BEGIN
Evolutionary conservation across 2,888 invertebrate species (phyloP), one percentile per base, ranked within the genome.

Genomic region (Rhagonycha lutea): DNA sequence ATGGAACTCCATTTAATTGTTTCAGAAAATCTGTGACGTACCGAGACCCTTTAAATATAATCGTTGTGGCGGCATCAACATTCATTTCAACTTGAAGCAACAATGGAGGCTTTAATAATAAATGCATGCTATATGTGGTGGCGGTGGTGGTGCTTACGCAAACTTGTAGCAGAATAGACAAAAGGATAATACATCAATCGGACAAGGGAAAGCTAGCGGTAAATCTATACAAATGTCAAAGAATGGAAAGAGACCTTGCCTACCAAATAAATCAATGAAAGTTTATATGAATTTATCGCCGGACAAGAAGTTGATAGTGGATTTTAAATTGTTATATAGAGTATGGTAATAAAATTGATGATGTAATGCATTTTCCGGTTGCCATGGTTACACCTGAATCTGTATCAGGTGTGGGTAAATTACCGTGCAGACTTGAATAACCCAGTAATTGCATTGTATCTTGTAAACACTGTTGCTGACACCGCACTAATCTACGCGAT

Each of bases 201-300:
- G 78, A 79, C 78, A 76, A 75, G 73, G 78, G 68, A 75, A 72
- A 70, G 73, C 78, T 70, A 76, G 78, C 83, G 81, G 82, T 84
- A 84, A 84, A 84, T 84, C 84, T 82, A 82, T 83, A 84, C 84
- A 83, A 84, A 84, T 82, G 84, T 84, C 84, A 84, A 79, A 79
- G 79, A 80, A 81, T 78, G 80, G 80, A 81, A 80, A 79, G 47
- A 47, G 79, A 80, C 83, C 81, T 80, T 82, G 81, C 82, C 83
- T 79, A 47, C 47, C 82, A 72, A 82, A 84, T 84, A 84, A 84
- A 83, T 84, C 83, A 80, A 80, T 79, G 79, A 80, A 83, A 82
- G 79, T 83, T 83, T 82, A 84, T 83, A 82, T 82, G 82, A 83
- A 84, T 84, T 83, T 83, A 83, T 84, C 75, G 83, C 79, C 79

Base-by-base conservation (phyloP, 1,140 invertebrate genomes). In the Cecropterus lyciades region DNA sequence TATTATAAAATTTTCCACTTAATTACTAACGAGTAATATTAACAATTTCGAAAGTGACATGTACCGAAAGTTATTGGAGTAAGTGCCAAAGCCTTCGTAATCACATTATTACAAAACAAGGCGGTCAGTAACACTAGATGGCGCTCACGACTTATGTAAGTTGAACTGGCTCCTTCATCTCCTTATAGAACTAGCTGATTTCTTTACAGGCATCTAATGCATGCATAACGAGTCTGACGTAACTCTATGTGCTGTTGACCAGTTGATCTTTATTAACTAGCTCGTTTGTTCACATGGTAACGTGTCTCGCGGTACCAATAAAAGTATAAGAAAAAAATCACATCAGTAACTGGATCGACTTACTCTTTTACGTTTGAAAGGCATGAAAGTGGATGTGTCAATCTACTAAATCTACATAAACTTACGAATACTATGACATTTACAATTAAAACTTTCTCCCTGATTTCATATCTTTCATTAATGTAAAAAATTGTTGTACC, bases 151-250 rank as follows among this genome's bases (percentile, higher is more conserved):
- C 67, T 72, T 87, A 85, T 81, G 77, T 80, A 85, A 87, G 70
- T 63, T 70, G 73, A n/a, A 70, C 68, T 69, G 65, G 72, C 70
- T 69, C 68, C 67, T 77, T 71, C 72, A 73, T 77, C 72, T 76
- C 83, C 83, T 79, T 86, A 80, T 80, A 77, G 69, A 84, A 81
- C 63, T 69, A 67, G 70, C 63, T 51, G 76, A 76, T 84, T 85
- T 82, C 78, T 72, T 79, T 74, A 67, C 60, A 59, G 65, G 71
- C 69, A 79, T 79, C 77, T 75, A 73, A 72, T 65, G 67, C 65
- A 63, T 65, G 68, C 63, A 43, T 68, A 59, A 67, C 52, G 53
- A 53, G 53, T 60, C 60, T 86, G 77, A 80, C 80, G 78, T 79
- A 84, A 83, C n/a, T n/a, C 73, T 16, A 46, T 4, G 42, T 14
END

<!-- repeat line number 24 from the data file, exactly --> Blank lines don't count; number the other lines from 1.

- A 84, A 83, C n/a, T n/a, C 73, T 16, A 46, T 4, G 42, T 14